Birthdate: 19 June 1945
What is your occupation? Attorney, Adjunct Law Professor
What/when was your first climb? Bop to the Top in Indianapolis where I live, more than 20 years ago.
How many climbs have you completed? More than 75
Why/how did you start? I was a runner and started doing the Bop to the Top about 1993 as something different, without any special training. I enjoyed the challenge, realized I was good at this and kept at it every year, but didn't compete in any other climbs until 2004. My girlfriend climbed stairs at work for exercise and we did some stair workouts together. Stair races were still pretty rare at that time. I told her that I wanted to do the Empire State Building climb, but that it was hard to get into. She suggested entering the Sears (now Willis) climb since it was the tallest building in the country. Knowing how hard the 36 floor Bop to the Top is, I thought she was crazy, but we did Sears in 2004, and I've climbed it all 11 years since.
Do you have a favorite climb? Why? ESBRU. As it used to be. Hard to get into. Relatively small field (about 200 men and less than 100 women). International field. Two mass starts for men and one for women into a narrow doorway and narrow stairs. Finish outside with sprint around observation deck. Landings every floor that you have to run. NOT a charity event, but run by NY Road Runners. Different and special. Not that way anymore. I was fortunate enough to be selected to compete for six years in a row, from 2006-2011. Piero Dettin from Venice, Italy won my age group every year and was a legend. I could never beat him, but we became good friends and met for lunch every year before ESBRU and Sears in spite of the language barrier. I finally did beat him and it was a great feeling of accomplishment.
Least favorite climb? Why? They are all painful. Some climbs are run better than others, and fortunately, the charity climbs have become much more professional over the years.
Why do you climb? The same reason I still run and bike. I'm still competitive and it’s a way to force me to stay in shape and see where I'm at. Although, for a long time, I could track my improvement, and now that my times have started to slip I'm starting to re-evaluate this question, regardless of age group success. Also, stair climbing does not lead to injury and is a great winter activity. Lastly, and not to be discounted, I've met so many terrific, supportive and interesting people through this sport.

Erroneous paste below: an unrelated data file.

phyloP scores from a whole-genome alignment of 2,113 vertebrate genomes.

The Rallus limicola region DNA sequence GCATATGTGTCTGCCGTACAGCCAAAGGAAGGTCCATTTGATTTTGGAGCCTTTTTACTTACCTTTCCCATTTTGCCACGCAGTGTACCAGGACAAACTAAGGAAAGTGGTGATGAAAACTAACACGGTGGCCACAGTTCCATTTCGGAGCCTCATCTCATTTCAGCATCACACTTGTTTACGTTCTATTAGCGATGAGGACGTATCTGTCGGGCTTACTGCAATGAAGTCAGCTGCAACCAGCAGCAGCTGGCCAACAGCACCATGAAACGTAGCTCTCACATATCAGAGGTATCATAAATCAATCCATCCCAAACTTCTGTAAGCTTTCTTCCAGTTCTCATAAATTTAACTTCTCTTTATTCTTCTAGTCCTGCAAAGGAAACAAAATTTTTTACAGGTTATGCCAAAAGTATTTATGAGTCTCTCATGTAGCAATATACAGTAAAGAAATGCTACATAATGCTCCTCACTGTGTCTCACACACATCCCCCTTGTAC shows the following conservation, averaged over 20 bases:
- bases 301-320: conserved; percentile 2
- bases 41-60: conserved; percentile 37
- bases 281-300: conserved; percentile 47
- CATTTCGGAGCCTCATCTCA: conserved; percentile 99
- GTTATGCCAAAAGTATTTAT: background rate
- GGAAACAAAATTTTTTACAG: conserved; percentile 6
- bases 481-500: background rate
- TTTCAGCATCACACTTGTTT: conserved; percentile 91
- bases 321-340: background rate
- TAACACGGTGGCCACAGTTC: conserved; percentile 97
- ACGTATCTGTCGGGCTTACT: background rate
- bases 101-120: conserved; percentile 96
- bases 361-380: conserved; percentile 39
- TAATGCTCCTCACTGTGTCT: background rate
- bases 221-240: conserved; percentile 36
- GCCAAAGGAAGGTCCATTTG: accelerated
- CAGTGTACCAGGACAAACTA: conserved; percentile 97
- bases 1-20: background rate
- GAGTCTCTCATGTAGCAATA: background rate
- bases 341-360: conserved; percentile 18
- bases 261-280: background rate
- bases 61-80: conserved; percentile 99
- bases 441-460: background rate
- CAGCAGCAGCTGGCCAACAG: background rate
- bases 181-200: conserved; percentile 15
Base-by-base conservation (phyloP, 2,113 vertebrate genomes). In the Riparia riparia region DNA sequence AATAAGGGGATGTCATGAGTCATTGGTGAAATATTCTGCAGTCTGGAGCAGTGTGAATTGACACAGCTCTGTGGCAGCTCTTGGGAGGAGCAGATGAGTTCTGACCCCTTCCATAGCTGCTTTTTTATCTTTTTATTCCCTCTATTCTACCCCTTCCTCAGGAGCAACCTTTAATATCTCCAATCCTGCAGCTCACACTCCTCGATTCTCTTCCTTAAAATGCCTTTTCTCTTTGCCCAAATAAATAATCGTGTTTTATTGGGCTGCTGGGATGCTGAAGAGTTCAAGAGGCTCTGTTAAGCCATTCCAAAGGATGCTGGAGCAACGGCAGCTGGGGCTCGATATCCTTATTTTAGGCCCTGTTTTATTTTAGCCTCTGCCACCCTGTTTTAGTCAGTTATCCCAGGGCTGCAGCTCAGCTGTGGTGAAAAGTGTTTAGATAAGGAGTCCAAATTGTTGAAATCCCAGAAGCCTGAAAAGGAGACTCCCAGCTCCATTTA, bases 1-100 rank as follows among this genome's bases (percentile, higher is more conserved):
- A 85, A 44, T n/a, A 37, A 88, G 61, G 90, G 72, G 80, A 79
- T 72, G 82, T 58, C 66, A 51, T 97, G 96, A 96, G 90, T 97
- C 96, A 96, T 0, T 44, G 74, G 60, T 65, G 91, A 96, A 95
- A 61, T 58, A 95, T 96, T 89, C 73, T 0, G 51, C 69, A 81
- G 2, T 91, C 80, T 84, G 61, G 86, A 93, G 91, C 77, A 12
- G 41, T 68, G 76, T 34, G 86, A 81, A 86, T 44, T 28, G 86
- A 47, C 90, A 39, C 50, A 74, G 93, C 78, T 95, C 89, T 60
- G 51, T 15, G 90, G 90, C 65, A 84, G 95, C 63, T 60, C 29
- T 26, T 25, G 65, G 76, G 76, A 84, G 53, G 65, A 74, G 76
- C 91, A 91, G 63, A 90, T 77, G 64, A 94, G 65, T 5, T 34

Are there other sports you’re passionate about? Biking
Did you have injuries or issues you needed to overcome to climb? I had significant chronic achilles tendon injuries when running, but nothing from climbing.
How do you train? I believe in high intensity intervals. I have established a relationship with the security guys in a 36 story building which I try to get to every week or two. Some running, biking and the gym.
Do you have a special relationship with any of your step-siblings? Lots of wonderful friends among fellow climbers in the US. By forming the West Coast Labels "Team," Mark Trahanovsky created an atmosphere where there's always someone you know at every stair climb, which makes the events about the people as well as the climbs.
Who inspires you? Piero Dettin
What would you like to tell others about yourself and your experience with stair climbing that might inspire them in their lives? I've been fortunate enough to have some age group success on a competitive level over the years, which I suppose kept me hooked. I even was an overall winner in a local American Lung Association triple climb a few years ago. But there's always somebody faster out there to keep me humble. I like to kid that my success is due to the difficulty my age group competitors have getting up the stairs with their walkers and wheelchairs, but that isn't true at all. I'm heartened to see that there are still plenty of competitive "older" people who keep themselves in excellent shape out there. And, of course, still lots of younger folks to outclimb.
Stair climbing is a great exercise for people of all ages. Non-impact and easy on your joints (at least on the way up). And it doesn't have to be competitive.